Mantaur Death – Undisclosed Causes
1968-2023 (Age 55)
Super-heavyweight wrestler Mantaur (aka Mike Halac) performed in the WWF at a time when everyone seemed to have a gimmick—unfortunately, most of them were dreadful.
The mid-1990s wasn’t a good time to be a WWF fan as Vince McMahon unleashed one bad idea after another. One of these was the gimmick of the half-man half-bull known as Mantaur.
Despite the goofy gimmick, Mike Halac made the most of things, just one example of his versatility in the squared circle. This versatility continued throughout his career whether he played Mantaur or someone else.
A Monster of a Man
Mike Halac was born in Omaha, Nebraska in 1968. Although he was average height (6 feet tall), he was billed as weighing 400 pounds.
The big man worked in Europe for Otto Wanz’s Catch Wrestling Association as Bruiser Mastino, competing there from 1991 to 1994.
In 1994, Halac came to work for the WWF, initially working as Bruiser Mastino. However, the WWF gave him the gimmick of a half-man, half-bull, complete with a bull head that he wore before his matches.
Now working as Mantaur, he looked formidable but failed to find any success outside of the mid-card. Halac did get to wrestle top talent including Bam Bam Bigelow and Razor Ramon. Nevertheless, his WWF stay ended in the summer of 1995.
Halac jumped to Extreme Championship Wrestling (ECW), working as Bruiser Mastino. ECW fans would chant “Mantaur” at him during a match at the promotion’s Holiday Hell: The New York Invasion show.
The big man changed identities in Jerry Lawler’s United States Wrestling Association, competing as Tank. Tank was a member of the USWA faction called The Truth Commission. He returned briefly to the WWF as Tank.
The former Mantaur continued wrestling in the 21st century, working at various shows on the indie circuit and even promoting his own shows from 2014-2016.
In 2019, Halac was inducted into the Nebraska Pro Wrestling Hall of Fame.
Living with Battling Diabetes but “Living the Good Life”
Halac battled Type II Diabetes in his later years. He also reportedly suffered from back and knee injuries due to his time working in the ring. Nonetheless, the big man told Hannibal TV in April 2023:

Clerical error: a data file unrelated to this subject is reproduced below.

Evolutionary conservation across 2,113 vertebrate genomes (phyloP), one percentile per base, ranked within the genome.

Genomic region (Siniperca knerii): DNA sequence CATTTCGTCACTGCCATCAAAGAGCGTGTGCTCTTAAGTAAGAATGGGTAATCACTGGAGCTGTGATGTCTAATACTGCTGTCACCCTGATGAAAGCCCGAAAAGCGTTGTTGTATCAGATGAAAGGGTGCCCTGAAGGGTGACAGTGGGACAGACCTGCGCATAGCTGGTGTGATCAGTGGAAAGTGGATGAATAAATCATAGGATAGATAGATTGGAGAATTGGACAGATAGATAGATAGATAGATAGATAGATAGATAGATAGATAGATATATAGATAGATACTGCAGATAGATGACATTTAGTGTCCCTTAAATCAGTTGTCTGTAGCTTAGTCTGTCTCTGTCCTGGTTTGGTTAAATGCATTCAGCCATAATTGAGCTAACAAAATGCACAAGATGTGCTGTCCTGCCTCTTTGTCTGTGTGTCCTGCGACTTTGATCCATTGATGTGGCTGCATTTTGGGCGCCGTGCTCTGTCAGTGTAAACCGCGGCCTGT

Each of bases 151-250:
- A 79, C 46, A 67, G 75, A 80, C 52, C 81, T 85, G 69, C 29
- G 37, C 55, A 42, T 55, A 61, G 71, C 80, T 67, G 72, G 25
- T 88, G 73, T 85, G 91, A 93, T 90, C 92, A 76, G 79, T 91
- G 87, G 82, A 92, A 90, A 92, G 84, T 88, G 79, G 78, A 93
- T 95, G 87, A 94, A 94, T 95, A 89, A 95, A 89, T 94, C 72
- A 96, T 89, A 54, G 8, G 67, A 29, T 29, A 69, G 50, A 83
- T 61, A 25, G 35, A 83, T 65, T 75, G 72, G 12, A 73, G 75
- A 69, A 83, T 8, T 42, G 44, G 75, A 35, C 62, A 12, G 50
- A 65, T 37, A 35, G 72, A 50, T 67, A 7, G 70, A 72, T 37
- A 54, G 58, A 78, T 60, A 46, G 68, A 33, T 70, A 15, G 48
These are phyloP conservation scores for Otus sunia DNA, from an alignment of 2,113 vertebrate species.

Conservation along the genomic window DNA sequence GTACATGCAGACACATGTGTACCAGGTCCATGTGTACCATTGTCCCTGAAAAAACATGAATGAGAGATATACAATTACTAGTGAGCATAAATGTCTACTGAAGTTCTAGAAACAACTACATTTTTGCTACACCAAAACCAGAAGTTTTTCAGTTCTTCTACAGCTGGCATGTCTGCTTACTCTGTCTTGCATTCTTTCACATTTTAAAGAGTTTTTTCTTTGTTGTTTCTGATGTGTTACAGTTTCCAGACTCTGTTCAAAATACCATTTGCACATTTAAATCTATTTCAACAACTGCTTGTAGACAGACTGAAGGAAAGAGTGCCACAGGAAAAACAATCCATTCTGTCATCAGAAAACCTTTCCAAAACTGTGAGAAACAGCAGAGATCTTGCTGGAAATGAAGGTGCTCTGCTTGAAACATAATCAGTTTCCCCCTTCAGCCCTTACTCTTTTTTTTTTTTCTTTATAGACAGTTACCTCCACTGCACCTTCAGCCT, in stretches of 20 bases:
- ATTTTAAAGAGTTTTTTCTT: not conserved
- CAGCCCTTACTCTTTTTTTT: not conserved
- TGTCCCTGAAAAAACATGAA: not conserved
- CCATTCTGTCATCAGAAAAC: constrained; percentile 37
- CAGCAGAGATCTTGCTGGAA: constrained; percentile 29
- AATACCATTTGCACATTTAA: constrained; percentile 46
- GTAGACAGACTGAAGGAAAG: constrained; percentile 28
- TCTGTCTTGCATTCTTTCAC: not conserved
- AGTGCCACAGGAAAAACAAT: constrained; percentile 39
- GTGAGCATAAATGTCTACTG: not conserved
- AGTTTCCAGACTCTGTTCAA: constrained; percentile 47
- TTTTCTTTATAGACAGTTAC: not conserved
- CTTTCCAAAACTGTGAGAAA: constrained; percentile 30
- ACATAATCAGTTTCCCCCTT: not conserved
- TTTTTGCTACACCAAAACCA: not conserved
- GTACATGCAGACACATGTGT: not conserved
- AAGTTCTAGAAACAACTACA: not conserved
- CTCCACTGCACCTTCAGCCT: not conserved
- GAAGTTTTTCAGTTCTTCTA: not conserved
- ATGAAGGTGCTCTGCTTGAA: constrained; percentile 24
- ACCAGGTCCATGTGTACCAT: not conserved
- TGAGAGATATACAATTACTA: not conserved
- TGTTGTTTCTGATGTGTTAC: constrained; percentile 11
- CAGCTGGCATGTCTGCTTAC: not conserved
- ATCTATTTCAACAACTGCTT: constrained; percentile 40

“I’m living the good life here in Florida. It’s 84 degrees today, the weather here has never been better in 20 years. I’m soaking up the palm trees, soaking up the beach and I’m excited. I’m down here living my best life. Physically I can’t really complain – I could, but who is going to listen? ‘I’ll be 55 in a couple of weeks – if I had known then what I know now I would have done things a bit differently.”
He was still involved in the wrestling scene and was reportedly scheduled to appear at a wrestling convention in the fall. Sadly, that was not to be.
The Death of Mike Halac
According to the wrestling site Sportskeeda:
Halac was taken to hospital after sustaining a fall on Tuesday. The former wrestler initially feared he may have broken the sixth (T-6) or seventh (T-7) thoracic vertebrae in his back. Hours later, he sadly passed away in his sleep at the age of 55.
Fellow wrestler Bryan Clark spoke about Halac’s injury:
“I’m very saddened to hear the passing of Mike Halac, I messaged him after his fall and while he was in the ER.. he never responded which was very unlike him.”
Mike Halac was 55 when he died. His daughter shared the news via Facebook:
“He went peacefully in his sleep. He’s no longer in pain. This really hit home to lose my father, he will forever be in my heart and many others. I love you dad. Make the skies beautiful for me.”
The WWE posted a tribute to Mike Halac’s career, an excerpt that follows:
Halac’s combination of size and charisma immediately captivated fans worldwide as he took to the ring in a giant bull head to highlight his half-man, half-minotaur persona.
What are your favorite memories of Mike Halac, either as Mantaur or his other wrestling characters? Let us know in the comments below.